In 1951 our family moved from Springfield, MA to Detroit, where my father, Rev. Albert B. Cleage, Jr., was called as pastor of St. Marks United Presbyterian Community Church at Twelfth and Atkinson. My paternal grandparents lived several blocks up Atkinson. The parsonage was right down the block from them. He was there until 1953 when there was a church split. My father and 300 members started a new church that became Central Congregational Church and finally The Shrine of the Black Madonna.
14 thoughts on “St Mark’s United Presbyterian Church 1951 & 1953”
Wow what an amazing story.
Thank you Camille. I appreciate your comment!
Hello Kristen – I remember my Mother telling about this in the spring of 1953. I was attending St. Luke’s (Ohio and Tireman) in the 7th grade. That was quite a power play move! Your Father was a “Change Shaker”. Shakers are important to maintain a dynamic society.
He was definitely a shaker. What do you remember about what she told you? I’m always looking for memories about family events. Usually they differ slightly or come at it from a different angle.
Watched the CBS coverage of the opening of the National Museum of African American History and Culture this morning and thought of your father and you. The website in place is already very rich in content. Great material. These photos of yours are splendid! It’s hard to imagine that anyone would object to adding cultural and social elements to church activities.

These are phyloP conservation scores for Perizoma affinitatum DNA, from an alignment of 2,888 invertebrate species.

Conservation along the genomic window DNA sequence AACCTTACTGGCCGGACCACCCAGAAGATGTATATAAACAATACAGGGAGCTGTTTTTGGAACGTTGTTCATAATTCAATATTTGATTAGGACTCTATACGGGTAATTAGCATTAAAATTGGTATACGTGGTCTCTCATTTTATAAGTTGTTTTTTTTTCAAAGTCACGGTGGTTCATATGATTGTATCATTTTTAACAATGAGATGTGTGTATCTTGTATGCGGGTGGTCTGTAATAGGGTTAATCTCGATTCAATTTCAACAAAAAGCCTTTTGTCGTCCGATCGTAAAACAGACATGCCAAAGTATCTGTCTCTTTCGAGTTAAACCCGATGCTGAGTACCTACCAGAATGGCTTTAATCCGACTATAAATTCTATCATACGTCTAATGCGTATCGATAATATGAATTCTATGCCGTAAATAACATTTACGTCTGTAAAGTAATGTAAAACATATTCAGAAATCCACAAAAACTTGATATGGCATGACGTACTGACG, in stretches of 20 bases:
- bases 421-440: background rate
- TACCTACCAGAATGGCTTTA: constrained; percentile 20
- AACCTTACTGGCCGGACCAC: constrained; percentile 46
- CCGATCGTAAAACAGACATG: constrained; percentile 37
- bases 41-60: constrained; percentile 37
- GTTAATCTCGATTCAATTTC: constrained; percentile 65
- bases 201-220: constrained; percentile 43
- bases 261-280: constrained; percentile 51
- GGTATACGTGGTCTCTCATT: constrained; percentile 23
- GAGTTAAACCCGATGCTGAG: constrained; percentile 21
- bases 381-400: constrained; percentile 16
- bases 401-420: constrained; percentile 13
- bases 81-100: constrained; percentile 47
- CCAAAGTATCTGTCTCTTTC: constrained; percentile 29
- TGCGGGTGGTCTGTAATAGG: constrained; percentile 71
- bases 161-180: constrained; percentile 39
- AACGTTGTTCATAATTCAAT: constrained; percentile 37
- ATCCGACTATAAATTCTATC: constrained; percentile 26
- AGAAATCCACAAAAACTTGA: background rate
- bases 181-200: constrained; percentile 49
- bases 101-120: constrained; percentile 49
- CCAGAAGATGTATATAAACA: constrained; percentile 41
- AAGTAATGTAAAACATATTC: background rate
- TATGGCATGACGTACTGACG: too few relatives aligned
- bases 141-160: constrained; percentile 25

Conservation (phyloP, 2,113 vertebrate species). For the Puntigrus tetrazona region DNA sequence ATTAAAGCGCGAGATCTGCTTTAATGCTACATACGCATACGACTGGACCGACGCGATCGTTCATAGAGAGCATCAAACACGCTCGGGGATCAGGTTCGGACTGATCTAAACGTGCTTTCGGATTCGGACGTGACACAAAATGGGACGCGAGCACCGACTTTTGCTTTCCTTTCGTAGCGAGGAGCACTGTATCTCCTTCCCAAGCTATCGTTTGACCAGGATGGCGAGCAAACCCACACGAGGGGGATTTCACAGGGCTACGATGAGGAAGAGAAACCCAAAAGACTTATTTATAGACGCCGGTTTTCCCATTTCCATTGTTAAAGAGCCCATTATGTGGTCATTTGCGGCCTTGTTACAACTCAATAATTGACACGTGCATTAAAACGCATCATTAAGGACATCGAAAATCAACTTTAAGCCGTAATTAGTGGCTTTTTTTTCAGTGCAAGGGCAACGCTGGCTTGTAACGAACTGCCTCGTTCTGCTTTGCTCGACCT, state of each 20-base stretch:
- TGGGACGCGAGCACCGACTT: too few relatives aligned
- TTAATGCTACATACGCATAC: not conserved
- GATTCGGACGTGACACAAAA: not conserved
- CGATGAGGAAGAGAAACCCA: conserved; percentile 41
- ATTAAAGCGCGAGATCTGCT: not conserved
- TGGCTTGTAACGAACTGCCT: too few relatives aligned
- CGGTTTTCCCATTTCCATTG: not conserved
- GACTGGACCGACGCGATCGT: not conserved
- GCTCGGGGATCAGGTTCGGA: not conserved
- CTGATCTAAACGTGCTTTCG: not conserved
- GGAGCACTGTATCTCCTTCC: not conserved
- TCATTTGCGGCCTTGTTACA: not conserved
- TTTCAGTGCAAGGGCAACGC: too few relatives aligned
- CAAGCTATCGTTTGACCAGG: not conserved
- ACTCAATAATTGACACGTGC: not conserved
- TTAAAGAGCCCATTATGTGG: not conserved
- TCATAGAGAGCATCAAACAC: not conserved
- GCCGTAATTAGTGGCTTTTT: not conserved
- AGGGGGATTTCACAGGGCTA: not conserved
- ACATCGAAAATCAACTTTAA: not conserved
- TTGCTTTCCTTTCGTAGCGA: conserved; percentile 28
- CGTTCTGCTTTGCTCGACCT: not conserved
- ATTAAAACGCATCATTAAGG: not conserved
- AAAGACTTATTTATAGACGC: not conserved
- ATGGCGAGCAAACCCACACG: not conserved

I believe my great uncle Henry and those who agreed with him thought that the focus of the church should be on the members and on more traditional religious elements.
Nice photo composites. Church splits happen since people are people and will tend to encounter disagreements. I’ve seen them happen in the church I attend.
Tossing It Out
Yes, that seems to be the case. People sometimes split and sometimes go join another church as a group.
Beautiful photos Kris!
Thank you Terrence!
More fascinating ‘then and now’ photographs. The buildings’ former inhabitants are like spirits from the past.
That is the way I think of them too.
The pictures are wonderful. I like how this post and previous ones describe a lot of complex church and family issues in a way that is understanding of the the various perspectives.
Most of the time in disputes of this kind, both sides are sincere and I try to remember that when I write about it. It’s very sad to me when close families split apart like this.
Comments are closed.